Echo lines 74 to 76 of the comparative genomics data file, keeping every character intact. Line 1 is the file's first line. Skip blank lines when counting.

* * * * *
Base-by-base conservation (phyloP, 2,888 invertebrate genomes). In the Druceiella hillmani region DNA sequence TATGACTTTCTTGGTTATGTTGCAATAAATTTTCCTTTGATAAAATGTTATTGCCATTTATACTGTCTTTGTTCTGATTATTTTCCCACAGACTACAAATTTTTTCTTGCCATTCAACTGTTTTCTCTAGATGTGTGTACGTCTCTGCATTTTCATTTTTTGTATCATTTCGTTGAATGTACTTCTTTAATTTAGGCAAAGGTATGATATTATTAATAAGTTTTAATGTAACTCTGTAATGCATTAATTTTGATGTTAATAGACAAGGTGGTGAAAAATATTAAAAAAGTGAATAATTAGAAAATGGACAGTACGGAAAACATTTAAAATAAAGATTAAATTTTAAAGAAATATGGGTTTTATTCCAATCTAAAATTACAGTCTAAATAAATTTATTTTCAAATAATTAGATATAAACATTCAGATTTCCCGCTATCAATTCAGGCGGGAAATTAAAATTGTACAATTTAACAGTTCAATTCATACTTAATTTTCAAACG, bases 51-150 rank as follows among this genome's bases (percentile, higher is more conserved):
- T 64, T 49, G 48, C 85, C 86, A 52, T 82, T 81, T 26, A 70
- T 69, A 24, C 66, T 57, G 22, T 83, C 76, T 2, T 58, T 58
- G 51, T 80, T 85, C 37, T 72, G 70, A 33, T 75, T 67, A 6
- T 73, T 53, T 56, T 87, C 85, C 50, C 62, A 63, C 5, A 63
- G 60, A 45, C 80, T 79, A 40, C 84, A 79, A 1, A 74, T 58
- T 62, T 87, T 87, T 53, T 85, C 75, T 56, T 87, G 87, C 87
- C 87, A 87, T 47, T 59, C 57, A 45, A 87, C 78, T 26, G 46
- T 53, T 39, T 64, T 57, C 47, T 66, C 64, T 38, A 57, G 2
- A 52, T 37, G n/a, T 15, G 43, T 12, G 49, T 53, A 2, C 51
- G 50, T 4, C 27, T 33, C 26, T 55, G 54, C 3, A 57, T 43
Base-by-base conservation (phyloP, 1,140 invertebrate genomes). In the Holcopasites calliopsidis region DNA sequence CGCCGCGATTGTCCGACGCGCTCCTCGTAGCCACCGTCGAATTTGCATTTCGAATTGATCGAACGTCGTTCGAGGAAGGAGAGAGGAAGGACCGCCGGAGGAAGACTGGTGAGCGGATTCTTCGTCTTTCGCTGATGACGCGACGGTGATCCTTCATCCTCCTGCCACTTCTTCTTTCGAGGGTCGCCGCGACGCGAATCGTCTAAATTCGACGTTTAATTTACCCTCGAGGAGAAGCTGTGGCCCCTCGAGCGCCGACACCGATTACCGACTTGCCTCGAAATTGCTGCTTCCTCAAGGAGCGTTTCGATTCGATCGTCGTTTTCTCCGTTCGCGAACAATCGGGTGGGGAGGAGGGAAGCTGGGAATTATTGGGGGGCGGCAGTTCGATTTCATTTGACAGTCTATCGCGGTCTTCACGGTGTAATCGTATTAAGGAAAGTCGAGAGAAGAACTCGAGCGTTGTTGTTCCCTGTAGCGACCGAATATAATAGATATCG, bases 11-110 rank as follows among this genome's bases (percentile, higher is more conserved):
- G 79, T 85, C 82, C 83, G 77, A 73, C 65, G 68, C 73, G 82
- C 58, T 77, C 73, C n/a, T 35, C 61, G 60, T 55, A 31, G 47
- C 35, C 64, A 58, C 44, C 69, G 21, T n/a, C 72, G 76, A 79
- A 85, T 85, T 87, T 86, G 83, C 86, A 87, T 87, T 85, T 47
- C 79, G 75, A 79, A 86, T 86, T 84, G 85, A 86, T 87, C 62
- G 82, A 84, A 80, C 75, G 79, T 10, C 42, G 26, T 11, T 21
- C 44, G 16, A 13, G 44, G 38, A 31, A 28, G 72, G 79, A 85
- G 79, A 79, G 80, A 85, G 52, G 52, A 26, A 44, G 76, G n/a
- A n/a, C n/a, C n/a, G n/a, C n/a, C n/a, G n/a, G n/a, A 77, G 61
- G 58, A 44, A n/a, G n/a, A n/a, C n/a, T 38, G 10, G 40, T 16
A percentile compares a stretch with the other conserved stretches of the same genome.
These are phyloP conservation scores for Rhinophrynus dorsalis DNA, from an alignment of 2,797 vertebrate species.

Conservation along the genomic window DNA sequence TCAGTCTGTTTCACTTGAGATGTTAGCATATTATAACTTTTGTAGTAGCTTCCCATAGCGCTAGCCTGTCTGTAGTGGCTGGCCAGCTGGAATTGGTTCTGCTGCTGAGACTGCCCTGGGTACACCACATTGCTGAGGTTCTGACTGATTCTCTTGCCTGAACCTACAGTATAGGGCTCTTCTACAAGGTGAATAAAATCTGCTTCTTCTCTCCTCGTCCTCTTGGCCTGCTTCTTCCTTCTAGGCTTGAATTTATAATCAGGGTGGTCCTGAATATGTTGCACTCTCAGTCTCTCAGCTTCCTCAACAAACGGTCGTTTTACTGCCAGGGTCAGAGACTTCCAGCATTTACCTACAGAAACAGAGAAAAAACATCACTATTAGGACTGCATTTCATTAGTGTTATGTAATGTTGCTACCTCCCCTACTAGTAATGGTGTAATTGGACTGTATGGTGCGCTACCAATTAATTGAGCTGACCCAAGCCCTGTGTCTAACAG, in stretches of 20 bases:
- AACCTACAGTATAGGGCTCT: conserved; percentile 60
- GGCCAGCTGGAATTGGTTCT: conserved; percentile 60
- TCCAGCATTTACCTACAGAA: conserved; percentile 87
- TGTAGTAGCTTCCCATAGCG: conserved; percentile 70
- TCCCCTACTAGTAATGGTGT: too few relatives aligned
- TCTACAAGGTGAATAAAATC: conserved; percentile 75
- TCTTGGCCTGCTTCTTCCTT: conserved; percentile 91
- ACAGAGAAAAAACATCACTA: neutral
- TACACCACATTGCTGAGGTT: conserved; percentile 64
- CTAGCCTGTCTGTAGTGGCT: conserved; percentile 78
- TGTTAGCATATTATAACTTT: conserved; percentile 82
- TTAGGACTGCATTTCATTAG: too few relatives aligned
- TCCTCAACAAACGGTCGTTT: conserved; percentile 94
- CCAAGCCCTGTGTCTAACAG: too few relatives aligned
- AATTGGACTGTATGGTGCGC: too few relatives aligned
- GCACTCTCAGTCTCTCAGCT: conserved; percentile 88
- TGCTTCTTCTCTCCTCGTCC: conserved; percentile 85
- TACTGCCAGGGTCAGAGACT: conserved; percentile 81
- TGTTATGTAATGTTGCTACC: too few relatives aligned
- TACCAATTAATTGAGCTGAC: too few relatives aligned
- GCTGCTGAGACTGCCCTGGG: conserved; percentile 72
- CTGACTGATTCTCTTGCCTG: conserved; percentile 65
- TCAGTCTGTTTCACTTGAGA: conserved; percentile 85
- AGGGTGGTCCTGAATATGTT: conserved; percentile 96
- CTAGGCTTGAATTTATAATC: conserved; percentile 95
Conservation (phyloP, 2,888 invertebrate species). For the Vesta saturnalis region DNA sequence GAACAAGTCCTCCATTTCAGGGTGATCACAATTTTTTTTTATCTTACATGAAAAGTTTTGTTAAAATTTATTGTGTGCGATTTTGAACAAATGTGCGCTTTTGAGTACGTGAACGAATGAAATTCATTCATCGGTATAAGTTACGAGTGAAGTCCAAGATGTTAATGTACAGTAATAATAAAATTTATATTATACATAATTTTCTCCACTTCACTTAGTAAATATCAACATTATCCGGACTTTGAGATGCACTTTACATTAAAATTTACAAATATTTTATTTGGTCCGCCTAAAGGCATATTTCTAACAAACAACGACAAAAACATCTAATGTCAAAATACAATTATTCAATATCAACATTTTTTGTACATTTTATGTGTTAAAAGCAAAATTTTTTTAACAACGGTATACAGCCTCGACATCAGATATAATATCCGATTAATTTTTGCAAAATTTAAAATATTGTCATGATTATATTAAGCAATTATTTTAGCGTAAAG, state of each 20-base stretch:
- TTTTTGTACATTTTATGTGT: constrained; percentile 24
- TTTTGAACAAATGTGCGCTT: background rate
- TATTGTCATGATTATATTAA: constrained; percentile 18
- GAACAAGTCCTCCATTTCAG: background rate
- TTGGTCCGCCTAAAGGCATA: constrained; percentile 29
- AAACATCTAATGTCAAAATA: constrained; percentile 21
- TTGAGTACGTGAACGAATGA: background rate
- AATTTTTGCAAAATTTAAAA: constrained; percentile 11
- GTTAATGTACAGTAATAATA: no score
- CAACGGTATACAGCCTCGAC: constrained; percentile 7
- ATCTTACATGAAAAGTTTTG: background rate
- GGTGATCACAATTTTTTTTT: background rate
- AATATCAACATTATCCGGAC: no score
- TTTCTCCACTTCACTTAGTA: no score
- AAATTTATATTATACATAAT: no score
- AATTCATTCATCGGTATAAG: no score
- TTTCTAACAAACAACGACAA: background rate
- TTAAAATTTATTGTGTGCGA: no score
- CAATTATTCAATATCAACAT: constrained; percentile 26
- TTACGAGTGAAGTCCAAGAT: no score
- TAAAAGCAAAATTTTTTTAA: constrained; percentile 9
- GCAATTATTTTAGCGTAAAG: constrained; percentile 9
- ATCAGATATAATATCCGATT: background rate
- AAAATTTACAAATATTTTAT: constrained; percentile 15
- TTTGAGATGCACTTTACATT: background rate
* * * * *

- ATCAGATATAATATCCGATT: background rate
- AAAATTTACAAATATTTTAT: constrained; percentile 15
- TTTGAGATGCACTTTACATT: background rate